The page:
Thank you for this very thought provoking blog.

27 03 2010

Thanks, everyone. Of course I’ll still continue as a photographer; I just can’t be a printer right now. I’ve had a good cry about it (OK, maybe a tantrum) and now I can move on.

27 03 2010

My darkroom days were over 10 years ago in high school and college. I haven’t missed them until I read this. I look forward to hearing what happens next. I think you’ll figure out how to make something good out of it.

28 03 2010
paige elizabeth

I shed a tear. And felt your loss. And I admit that I love that you had a tantrum about saying good-bye too… I have no doubt that you’ll be back in the darkroom. Hopefully really, really soon from some magical new source…

28 03 2010

What a beautiful, honest, heart filled post. Change is hard, but in the end it helps us all to grow and learn about ourselves and the world around us. As mentioned above good friends never actually leave your side for long and I am sure that as soon as it’s possible you will find a way to make it happen. Until then I look forward to reading your posts and viewing your amazing photography.

28 03 2010
Shelly Rogers

Your words have touched me in unexpected ways. Not once did I think of a dark room as a dear friend…for a split moment I realized the feelings you are having and the thought of not having a darkroom (digital or not) overwhelmed me. This is tremendous and although a temporary situation my heart hurts for you in this moment. Thank you for sharing your feelings, thank you for helping me see in a more clear way myself. I am sure this will cause even greater things to come forth from you. I can’t wait to see it!

29 03 2010
Hart tan

Hi Cheryl,

just come across your site recently, generally find it difficult to read but your words are so wonderful to read i end up spend few nights reading and learning from you.

Often your word is so plain yet true to the bone. It gives me if not most different perspective.

I salute you for your knowledge in people and the heart to feel for them.

Thank you for sharing.


29 03 2010
Dennis Guichard

Hang in there Cheryl, the world will turn and new opportunities will arise. I worked in the Middle East away from my family recently too, because I had to, it was tough but it opened some fantastic new doors for my photography that I could never have foreseen. Sometimes opportunity arises from the seemingly darkest of places. You’ve got far too much talent for this life for it not to allow you to shine with it somewhere!

30 03 2010

Sad times, but it will all work out because it is what you are meant to do x

30 03 2010

Good luck with your big move, and hopefully the seperation from your husband will be bearable. This massive change cannot be easy at all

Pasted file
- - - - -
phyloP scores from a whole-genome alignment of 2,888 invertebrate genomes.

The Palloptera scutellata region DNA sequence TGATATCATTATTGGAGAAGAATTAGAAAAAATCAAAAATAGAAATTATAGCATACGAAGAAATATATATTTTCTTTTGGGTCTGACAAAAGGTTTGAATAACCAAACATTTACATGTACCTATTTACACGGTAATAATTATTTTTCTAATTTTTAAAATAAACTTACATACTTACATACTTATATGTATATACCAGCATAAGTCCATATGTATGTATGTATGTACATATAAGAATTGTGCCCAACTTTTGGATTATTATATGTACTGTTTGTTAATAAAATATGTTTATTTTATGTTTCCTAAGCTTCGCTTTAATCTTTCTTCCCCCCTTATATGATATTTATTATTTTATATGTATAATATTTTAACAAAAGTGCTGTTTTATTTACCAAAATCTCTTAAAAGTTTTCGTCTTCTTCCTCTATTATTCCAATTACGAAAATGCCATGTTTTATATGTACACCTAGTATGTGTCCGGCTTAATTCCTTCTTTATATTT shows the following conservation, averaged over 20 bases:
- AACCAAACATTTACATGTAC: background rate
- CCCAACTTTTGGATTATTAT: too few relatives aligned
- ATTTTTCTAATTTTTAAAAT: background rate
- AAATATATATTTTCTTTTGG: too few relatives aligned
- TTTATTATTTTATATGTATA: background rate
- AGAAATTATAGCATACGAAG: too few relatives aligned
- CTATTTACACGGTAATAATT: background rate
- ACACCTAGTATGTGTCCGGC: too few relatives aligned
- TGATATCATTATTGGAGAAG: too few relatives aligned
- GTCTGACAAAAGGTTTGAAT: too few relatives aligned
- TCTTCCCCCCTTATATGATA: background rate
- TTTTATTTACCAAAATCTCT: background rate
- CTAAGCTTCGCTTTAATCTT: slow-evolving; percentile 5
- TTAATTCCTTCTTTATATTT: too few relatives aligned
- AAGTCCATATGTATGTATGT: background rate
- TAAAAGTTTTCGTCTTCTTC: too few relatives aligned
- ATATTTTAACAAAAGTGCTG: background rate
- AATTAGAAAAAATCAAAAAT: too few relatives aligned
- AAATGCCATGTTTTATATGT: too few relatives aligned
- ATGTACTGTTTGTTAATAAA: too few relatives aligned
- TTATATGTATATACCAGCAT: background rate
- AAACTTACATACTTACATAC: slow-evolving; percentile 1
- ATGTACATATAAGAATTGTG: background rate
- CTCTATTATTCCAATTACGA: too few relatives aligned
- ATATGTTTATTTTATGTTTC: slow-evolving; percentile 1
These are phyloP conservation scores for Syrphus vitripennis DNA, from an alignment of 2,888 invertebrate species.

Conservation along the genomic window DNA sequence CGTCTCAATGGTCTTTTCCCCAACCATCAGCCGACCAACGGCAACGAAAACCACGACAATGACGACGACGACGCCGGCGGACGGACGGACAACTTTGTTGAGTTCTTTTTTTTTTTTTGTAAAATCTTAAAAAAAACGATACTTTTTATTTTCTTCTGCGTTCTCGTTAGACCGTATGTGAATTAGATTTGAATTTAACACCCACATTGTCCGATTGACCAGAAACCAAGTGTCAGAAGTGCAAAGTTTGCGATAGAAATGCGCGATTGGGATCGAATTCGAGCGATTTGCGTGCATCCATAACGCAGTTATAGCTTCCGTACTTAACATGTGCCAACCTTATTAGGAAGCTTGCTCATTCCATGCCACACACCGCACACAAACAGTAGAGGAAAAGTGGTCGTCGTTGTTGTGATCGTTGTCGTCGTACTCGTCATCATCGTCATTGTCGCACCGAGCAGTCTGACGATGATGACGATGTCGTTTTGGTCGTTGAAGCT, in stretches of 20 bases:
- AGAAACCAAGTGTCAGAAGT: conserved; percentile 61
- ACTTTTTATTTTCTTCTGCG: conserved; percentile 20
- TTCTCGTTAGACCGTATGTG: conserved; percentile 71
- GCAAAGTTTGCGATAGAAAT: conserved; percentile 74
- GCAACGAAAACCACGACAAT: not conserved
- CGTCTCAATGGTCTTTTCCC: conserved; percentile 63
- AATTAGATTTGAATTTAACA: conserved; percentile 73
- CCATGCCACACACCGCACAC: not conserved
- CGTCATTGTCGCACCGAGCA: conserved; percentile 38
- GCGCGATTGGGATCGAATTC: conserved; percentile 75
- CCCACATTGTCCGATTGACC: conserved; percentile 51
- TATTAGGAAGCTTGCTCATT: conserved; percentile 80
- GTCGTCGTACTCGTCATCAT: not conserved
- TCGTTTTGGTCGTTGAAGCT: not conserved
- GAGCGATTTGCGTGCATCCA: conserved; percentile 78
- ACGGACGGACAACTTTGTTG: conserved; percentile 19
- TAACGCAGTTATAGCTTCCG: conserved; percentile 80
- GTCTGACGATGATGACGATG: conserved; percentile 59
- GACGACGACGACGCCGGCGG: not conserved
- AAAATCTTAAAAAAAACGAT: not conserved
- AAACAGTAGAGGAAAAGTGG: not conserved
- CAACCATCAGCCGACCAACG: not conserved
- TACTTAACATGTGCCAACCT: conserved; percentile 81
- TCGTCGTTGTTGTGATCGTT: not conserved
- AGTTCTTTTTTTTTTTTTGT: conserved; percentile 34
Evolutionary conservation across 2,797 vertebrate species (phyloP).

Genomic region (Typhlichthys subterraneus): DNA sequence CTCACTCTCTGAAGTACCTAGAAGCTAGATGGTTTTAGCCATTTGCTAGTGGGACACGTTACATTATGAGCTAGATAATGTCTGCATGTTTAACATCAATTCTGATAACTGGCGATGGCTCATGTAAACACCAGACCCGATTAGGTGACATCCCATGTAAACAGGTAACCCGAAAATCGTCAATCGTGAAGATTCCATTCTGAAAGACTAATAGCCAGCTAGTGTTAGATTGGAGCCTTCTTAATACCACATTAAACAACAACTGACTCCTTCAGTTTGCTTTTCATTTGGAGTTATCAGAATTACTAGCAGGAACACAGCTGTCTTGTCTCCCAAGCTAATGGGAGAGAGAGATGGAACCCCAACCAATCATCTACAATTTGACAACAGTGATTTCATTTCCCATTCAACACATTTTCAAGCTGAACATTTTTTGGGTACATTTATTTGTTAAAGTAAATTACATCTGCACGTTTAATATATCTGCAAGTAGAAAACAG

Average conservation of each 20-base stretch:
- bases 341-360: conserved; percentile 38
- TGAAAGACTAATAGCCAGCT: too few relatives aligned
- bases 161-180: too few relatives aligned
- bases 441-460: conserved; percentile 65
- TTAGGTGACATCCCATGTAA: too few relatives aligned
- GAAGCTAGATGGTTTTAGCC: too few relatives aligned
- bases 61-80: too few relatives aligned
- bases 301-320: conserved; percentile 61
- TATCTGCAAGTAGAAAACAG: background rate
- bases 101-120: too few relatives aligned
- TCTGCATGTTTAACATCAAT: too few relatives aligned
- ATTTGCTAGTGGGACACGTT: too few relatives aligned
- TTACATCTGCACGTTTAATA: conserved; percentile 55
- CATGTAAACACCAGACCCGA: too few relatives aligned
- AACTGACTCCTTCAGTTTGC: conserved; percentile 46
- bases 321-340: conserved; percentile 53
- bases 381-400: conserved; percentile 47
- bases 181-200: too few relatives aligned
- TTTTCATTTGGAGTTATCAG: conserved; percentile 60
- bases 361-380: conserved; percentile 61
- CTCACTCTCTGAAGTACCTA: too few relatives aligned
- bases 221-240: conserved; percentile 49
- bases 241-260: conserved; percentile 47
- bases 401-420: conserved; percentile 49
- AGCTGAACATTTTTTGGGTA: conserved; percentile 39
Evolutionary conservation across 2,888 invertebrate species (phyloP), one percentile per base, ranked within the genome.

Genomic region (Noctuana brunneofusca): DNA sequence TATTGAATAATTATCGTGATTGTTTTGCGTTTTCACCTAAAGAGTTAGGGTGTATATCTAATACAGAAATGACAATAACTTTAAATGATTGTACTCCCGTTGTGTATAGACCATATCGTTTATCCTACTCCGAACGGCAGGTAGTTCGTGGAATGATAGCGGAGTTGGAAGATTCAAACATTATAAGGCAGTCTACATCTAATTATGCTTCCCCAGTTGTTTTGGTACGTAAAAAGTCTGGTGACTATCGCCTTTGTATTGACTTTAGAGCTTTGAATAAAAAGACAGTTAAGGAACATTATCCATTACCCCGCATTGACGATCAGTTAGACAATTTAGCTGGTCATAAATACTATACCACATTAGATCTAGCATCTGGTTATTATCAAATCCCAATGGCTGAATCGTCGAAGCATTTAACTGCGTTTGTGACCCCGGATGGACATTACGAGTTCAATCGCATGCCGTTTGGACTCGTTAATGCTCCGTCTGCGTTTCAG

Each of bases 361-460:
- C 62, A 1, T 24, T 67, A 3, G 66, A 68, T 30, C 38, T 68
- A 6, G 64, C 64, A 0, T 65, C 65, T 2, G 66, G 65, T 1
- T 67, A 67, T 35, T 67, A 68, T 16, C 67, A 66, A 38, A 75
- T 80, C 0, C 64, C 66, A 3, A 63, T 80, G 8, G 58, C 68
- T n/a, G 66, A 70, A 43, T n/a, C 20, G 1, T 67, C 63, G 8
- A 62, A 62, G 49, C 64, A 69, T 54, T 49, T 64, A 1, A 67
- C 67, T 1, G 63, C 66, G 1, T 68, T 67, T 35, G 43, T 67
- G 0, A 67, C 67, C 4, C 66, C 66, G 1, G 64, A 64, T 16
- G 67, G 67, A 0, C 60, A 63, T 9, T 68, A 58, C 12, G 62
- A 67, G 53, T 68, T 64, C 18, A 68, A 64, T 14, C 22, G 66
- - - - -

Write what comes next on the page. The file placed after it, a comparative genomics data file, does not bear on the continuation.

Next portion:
30 03 2010

Sorry for you loss. I will love up my darkroom today and never take it for granted again.

31 03 2010
Ed Hamlin

I feel you, for some time I have longed to have my own darkroom again. In part for the solice but mostly it was where I found a depth of creativity that didn’t come from behind the viewfinder.

Fear not though, you will loose your creativity and find a home for your friend, it may not be quite the same but he will come out of hibernation to bring forth a new season in meadow filled with a flora of creativity.

31 03 2010
Madame Meow

I think of you often, and of your wonderful advice and warmth with a very rookie photographer. Your words about baby Caroline were so moving I’m blinking back tears.

I’m sorry you’re saying goodbye to your good friend.

I hope it’s just a short-term separation.

1 04 2010

I would give my right arm to live in Charleston. What a photographers dream. The arts are very much appreciated in there. Don’t know why you are not moving with your husband!


2 04 2010

Jeff, I would love to live in Charleston. As mentioned in my post, I share custody of my kids and can’t take them out of state.

5 04 2010

I am writing you from the other end of the world to tell you that I “b e l i e v e” you and to your photography.
I can only wish that you do not lose your belief in yourself and come back again…
My best wishes to your family,

Ankara, Turkey

9 04 2010

Thanks so much to everyone for all the support and encouragement I’ve gotten, both here and via e-mail and phone calls. The transition has been… interesting, but healthy. Hopefully I’ll steal a few minutes to update you all later on this afternoon.

– CJ

4 01 2012

boo…you made me cry @ work. i saw the picture and fell in love w/it so had to read the post and now i can’t stop tearing up! what a wonderful opportunity you had during such unfortunate times. i don’t think i could be a photographer in a situation like that…i can’t stop crying now so i certainly wouldn’t be able to in person. makes me want to run home and hug my little baby girl.